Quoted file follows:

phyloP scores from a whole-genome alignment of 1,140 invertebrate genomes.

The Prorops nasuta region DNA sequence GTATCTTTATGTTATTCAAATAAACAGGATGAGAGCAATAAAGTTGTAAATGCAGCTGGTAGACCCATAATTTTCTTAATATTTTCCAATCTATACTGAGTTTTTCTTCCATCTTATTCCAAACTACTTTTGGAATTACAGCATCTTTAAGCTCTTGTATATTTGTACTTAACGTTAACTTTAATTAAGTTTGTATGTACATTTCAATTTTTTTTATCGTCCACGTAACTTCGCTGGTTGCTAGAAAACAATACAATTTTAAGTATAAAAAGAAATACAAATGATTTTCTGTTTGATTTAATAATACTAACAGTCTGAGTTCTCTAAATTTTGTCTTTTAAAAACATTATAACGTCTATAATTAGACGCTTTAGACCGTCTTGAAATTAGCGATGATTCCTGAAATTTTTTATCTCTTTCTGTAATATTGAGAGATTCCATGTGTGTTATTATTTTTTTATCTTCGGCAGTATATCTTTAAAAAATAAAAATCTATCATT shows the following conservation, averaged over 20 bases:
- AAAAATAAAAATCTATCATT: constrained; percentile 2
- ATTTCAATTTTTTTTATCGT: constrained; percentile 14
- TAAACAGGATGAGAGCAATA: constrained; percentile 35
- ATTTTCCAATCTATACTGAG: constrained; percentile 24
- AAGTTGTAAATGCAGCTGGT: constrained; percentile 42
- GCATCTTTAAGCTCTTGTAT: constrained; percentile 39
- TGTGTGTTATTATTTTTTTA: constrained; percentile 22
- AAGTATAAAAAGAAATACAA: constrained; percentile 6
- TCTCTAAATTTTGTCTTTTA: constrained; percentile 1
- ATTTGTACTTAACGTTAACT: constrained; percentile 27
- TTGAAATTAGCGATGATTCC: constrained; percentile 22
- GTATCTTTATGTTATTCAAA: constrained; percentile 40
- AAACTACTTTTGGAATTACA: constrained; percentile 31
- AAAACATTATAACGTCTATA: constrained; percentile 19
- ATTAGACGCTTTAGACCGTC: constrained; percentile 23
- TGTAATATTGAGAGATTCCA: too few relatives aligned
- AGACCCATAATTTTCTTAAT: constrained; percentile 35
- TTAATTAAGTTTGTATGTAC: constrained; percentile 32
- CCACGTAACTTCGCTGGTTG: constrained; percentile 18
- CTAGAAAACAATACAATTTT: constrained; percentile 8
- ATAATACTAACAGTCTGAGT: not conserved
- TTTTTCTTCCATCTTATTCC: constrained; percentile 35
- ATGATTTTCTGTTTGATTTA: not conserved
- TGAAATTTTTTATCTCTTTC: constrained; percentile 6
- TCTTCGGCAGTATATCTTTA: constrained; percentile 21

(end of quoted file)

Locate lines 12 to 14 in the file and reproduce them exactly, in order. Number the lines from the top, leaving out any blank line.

- ATTTGTACTTAACGTTAACT: constrained; percentile 27
- TTGAAATTAGCGATGATTCC: constrained; percentile 22
- GTATCTTTATGTTATTCAAA: constrained; percentile 40